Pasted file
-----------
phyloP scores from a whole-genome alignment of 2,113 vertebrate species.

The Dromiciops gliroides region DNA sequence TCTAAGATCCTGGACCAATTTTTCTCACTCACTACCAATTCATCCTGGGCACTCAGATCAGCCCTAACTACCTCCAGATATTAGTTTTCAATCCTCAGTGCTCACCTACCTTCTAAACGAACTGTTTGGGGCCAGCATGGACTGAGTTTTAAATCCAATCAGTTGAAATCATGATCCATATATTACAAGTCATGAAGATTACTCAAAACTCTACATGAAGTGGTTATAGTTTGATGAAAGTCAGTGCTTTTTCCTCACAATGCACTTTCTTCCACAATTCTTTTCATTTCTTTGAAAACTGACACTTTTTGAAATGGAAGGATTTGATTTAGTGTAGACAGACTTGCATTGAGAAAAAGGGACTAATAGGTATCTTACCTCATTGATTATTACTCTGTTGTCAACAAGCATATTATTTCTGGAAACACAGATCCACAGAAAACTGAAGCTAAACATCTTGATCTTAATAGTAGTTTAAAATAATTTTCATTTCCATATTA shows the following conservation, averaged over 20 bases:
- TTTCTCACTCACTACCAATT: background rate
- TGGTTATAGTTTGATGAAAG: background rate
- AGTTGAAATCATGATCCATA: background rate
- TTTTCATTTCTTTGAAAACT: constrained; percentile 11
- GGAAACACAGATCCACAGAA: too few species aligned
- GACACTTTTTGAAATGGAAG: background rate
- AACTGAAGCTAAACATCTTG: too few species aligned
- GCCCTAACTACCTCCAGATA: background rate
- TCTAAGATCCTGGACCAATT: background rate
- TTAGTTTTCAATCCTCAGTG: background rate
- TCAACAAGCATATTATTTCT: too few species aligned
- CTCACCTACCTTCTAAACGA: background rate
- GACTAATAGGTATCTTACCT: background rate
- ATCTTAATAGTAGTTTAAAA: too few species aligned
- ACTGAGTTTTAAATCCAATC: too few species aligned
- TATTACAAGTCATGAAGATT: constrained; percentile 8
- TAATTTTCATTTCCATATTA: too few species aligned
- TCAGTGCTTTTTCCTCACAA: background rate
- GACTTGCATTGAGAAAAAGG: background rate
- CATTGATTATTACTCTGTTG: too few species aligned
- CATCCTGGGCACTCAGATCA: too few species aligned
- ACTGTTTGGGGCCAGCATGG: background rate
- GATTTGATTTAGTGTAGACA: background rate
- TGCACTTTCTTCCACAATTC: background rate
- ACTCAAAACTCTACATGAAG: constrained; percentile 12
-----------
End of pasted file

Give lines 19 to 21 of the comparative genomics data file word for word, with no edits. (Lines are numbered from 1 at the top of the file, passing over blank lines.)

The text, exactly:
- TAATTTTCATTTCCATATTA: too few species aligned
- TCAGTGCTTTTTCCTCACAA: background rate
- GACTTGCATTGAGAAAAAGG: background rate